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Here Markus opens up for the first time about his life. About his old Lego-filled desk at school. About the first computer his father brought home one day. But also about growing up in a family marked by drug abuse and conflict.But above all it is the story of the fine line between seeming misfit and creative madman, and the birth of a tech visionary.
Minecraft: The Unlikely Tale of Markus "Notch" Persson and the Game that Changed Everythingis a Cinderella story for the Internet age."
- ISBN-13: 9781609805371
- ISBN-10: 1609805372
- Publisher: Seven Stories Pr
- Publish Date: October 2013
- Page Count: 255
- Dimensions: 1 x 5.5 x 7.25 inches
- Shipping Weight: 0.76 pounds
Publishers Weekly® Reviews
- Reviewed in: Publishers Weekly, page .
- Review Date: 2013-11-25
- Reviewer: Staff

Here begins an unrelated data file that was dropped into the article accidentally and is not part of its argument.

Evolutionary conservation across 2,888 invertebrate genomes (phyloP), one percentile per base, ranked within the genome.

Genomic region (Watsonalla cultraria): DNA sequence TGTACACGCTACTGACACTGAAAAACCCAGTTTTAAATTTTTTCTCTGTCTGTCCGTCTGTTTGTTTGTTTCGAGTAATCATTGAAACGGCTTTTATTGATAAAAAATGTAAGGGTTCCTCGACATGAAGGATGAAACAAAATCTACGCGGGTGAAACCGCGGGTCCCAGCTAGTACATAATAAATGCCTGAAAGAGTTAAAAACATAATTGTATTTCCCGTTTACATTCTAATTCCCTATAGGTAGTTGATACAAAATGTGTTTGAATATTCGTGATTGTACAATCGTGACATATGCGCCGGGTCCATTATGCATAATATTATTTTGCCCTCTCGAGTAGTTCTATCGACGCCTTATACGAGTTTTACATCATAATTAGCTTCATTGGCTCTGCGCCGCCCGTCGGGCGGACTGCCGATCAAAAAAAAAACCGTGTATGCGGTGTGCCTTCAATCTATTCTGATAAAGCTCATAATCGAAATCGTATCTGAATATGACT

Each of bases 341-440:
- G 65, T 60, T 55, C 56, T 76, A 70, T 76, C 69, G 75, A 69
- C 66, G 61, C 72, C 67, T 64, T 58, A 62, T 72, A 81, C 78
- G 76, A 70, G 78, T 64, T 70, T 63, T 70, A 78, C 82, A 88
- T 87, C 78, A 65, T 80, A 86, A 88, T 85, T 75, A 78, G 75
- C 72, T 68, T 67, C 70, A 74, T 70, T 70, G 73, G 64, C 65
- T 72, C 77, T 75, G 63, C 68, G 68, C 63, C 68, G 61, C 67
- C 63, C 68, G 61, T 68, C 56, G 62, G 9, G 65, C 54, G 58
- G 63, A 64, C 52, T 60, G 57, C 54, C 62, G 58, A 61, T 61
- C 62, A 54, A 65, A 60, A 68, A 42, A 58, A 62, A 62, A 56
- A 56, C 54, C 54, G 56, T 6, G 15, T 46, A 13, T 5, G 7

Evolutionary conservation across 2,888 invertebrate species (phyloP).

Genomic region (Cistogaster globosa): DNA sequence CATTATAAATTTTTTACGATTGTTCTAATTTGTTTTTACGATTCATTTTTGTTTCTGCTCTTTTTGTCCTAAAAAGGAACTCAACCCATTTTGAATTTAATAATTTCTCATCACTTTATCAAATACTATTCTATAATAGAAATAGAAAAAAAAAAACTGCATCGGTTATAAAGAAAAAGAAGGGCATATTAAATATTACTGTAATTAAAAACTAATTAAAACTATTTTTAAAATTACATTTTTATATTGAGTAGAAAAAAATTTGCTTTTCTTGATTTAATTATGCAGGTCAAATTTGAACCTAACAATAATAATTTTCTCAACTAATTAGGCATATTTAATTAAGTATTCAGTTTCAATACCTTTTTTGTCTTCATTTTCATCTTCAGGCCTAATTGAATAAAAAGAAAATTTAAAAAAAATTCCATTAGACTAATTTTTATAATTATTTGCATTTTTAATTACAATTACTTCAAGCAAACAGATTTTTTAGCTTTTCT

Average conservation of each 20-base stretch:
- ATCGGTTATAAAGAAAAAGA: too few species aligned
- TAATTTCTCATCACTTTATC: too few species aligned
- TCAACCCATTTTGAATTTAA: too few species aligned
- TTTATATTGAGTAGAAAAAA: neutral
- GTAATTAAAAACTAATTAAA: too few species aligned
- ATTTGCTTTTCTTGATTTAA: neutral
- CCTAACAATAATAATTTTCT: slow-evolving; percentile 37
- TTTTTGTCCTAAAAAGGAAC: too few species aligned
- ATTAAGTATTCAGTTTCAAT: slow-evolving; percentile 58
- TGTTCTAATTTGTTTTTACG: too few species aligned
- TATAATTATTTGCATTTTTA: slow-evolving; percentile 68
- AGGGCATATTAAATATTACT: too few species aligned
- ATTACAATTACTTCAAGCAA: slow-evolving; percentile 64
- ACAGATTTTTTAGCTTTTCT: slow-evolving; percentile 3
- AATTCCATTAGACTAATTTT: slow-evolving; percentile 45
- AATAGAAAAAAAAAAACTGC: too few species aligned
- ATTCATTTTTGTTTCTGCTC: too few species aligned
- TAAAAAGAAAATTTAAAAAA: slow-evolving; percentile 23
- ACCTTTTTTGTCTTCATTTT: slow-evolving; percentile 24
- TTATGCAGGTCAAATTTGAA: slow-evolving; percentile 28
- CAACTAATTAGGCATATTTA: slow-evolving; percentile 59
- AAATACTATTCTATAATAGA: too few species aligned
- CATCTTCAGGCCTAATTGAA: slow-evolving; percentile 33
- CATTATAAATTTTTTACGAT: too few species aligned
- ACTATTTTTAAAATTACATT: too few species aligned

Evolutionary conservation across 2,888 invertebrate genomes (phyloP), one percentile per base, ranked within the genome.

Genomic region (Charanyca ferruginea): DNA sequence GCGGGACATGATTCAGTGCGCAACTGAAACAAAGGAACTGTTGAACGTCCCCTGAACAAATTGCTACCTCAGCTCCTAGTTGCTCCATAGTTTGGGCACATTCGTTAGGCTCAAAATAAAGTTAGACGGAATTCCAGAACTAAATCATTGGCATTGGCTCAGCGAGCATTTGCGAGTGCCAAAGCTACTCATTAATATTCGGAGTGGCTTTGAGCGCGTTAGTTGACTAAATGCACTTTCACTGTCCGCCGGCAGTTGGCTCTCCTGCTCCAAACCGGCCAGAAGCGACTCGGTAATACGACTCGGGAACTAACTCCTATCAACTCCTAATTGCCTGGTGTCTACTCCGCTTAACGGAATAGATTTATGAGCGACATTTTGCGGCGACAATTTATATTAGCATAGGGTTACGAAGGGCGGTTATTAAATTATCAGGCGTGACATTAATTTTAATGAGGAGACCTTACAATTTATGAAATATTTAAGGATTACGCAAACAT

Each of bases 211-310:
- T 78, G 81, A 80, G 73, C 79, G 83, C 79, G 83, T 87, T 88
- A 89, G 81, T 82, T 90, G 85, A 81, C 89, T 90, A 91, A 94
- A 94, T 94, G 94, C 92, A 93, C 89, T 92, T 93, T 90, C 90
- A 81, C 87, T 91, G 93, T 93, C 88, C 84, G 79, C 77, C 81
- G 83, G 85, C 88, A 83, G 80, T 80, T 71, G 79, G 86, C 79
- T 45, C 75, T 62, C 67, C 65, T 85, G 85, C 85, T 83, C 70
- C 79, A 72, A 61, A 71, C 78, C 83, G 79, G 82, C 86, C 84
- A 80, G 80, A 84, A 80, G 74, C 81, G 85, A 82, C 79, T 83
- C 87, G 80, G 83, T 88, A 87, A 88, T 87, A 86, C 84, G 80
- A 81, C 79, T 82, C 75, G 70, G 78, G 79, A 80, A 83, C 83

Goldberg and Larsson chronicle the rise of Swedish video game developer Markus Persson from a shy kid glued to his legendary status as creator of the immensely popular Minecraft. They trace Persson's career from Midasplayer where he met Jakob Porser, to Jalbum where he worked under CEO Carl Manneh, and later as they join together to form the company Mojang. The authors note the efforts of by all three men to keep Mojang grounded through its success, trying to "become a big company without becoming a big company." Persson is particularly well-known for his attentiveness to player feedback from within the Minecraft community using group forums and Twitter as modes of communication, while subsequently redefining "the traditional concepts of producer and consumer." The authors shed light on Minecraft's allure discussing the game's aesthetics, tactics, and major characters. Images of players submitted creations help to illuminate the appeal and leads way to the discussion of Mincraft fan culture involvingYoutube stars, who upload videos of their Minecraft personas, most notably Lydia Winters, who Majong later hired as "the company's public face." Analysis also touches on the psychology of video gaming and the unique phenomenon and billion dollar industry of Scandinavian tech from Goliaths like DICE to No More Sweden expo, a contest for independent game developers. Finally, the authors discuss Persson's surprising decision to quit Majong and hint at his potential future plans. Persson's story is moving and should prove inspirational for any creative entrepreneurs hoping to do things their own way. (Nov.)